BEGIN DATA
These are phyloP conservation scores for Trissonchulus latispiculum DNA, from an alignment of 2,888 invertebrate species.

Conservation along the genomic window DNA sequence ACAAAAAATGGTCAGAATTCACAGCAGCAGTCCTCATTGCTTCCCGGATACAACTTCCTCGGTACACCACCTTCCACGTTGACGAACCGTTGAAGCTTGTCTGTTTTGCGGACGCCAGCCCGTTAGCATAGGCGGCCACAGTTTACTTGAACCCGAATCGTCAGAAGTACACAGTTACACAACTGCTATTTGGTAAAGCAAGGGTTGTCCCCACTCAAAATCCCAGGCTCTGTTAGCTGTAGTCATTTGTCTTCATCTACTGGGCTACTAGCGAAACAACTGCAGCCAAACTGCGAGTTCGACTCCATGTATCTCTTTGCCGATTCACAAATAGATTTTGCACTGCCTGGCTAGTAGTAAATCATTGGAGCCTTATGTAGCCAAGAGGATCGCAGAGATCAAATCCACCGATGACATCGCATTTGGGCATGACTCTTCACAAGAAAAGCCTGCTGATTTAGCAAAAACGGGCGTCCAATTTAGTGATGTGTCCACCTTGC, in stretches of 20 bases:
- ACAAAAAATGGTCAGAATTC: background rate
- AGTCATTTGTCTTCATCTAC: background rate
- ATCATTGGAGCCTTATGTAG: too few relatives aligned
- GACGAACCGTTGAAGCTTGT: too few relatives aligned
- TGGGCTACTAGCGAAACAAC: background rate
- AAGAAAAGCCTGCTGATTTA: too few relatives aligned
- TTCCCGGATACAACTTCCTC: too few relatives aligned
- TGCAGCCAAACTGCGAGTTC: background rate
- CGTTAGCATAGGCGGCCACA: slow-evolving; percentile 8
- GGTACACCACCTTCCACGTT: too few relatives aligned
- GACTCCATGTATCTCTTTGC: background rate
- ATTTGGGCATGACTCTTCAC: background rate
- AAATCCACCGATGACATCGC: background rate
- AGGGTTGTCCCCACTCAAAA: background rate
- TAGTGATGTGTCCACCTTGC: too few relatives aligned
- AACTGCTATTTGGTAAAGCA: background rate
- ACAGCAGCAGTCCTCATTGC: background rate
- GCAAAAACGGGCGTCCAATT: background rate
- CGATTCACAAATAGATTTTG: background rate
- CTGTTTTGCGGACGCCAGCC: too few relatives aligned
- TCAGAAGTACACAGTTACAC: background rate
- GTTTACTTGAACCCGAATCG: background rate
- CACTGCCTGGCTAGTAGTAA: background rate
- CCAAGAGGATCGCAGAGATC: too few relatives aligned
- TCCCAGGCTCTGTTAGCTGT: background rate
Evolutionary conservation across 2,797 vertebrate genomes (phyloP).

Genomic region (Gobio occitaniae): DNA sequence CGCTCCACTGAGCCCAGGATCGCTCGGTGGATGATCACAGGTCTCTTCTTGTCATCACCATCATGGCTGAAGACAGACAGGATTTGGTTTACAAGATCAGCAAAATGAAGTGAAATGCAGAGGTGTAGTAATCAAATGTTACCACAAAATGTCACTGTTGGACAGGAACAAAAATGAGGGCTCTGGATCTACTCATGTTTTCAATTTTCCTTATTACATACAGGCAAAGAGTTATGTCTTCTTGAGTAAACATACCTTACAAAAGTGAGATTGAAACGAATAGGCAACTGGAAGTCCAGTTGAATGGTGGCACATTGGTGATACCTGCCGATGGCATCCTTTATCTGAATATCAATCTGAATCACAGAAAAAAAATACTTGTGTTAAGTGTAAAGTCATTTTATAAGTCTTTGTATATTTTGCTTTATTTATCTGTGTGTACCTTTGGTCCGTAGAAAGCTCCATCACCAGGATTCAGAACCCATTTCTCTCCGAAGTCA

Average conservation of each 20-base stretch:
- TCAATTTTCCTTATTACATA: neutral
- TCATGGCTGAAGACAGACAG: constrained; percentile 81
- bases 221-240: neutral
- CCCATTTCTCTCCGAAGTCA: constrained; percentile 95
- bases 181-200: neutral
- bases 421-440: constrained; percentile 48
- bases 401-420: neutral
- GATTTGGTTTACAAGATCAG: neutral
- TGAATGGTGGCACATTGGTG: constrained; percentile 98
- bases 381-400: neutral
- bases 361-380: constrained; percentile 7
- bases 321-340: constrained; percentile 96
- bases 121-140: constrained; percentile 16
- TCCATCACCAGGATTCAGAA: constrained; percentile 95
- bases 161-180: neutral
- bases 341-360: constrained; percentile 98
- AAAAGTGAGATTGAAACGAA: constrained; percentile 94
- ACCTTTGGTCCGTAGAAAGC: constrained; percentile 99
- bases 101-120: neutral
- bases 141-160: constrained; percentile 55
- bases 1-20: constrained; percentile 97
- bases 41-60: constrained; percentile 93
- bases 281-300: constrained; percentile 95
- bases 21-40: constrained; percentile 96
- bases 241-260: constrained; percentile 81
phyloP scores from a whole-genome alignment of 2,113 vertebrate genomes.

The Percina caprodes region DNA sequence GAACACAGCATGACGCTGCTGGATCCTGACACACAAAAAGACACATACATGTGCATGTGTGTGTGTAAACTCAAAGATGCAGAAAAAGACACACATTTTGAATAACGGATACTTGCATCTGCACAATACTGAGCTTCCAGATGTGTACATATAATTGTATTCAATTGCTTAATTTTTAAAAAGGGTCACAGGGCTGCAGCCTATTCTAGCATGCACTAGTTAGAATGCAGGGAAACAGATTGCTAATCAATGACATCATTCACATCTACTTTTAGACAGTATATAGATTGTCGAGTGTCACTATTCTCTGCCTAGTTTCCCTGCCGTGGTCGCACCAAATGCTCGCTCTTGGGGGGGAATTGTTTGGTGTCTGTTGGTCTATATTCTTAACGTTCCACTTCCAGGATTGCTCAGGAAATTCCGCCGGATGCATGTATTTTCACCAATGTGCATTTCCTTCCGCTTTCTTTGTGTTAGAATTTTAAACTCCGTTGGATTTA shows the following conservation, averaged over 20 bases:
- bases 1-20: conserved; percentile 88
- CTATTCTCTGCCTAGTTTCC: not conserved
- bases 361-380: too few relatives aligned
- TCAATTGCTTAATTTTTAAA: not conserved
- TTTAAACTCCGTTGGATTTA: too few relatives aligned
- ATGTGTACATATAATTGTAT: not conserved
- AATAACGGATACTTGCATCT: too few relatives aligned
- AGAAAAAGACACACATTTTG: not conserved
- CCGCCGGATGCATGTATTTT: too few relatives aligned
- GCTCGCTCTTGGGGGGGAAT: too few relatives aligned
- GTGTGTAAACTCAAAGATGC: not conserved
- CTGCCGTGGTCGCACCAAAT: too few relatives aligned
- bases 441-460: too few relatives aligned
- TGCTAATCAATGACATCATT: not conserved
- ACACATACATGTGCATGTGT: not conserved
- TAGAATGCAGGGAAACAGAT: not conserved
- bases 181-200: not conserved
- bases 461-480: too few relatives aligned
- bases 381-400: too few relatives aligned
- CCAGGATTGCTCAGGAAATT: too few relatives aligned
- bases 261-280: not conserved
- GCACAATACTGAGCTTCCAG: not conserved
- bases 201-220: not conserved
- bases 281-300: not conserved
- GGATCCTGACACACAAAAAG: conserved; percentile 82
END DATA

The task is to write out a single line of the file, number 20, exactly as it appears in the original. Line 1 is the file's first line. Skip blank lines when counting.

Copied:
- GCAAAAACGGGCGTCCAATT: background rate